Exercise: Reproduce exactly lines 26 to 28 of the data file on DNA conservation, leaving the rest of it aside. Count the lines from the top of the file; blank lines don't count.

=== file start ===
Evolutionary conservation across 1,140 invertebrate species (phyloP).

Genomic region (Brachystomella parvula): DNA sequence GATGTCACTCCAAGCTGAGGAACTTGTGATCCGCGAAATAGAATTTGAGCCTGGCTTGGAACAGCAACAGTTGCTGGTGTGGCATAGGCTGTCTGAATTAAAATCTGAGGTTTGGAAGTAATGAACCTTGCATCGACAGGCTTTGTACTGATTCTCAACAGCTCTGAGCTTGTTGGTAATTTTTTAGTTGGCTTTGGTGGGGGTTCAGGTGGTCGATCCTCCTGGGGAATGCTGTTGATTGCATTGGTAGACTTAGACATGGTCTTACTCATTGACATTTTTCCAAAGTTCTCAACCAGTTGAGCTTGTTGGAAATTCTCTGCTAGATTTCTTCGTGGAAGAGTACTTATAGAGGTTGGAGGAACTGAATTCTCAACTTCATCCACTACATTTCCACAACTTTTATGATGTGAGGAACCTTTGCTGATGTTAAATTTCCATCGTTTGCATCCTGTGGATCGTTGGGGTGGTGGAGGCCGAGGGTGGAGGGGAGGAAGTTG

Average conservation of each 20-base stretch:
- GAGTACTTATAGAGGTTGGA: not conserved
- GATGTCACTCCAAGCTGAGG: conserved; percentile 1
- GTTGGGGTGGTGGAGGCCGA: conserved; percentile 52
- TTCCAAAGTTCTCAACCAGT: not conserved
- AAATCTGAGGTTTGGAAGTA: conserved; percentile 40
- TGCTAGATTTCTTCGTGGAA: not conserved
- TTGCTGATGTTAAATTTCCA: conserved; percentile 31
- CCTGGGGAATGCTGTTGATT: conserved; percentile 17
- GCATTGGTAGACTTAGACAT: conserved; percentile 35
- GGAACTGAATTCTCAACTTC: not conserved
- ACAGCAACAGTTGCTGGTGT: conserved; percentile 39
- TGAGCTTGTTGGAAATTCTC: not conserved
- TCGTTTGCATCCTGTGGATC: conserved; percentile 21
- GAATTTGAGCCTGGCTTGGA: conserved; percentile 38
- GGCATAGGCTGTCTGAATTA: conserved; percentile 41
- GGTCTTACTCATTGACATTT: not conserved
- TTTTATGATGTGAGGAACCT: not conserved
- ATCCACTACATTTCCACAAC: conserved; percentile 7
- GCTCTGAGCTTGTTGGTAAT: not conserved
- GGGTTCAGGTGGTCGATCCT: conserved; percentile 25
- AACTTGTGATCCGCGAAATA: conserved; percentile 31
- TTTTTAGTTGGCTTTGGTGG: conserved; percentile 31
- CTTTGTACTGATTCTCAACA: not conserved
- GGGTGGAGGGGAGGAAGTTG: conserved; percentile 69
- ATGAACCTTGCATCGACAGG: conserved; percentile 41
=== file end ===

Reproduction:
- CTTTGTACTGATTCTCAACA: not conserved
- GGGTGGAGGGGAGGAAGTTG: conserved; percentile 69
- ATGAACCTTGCATCGACAGG: conserved; percentile 41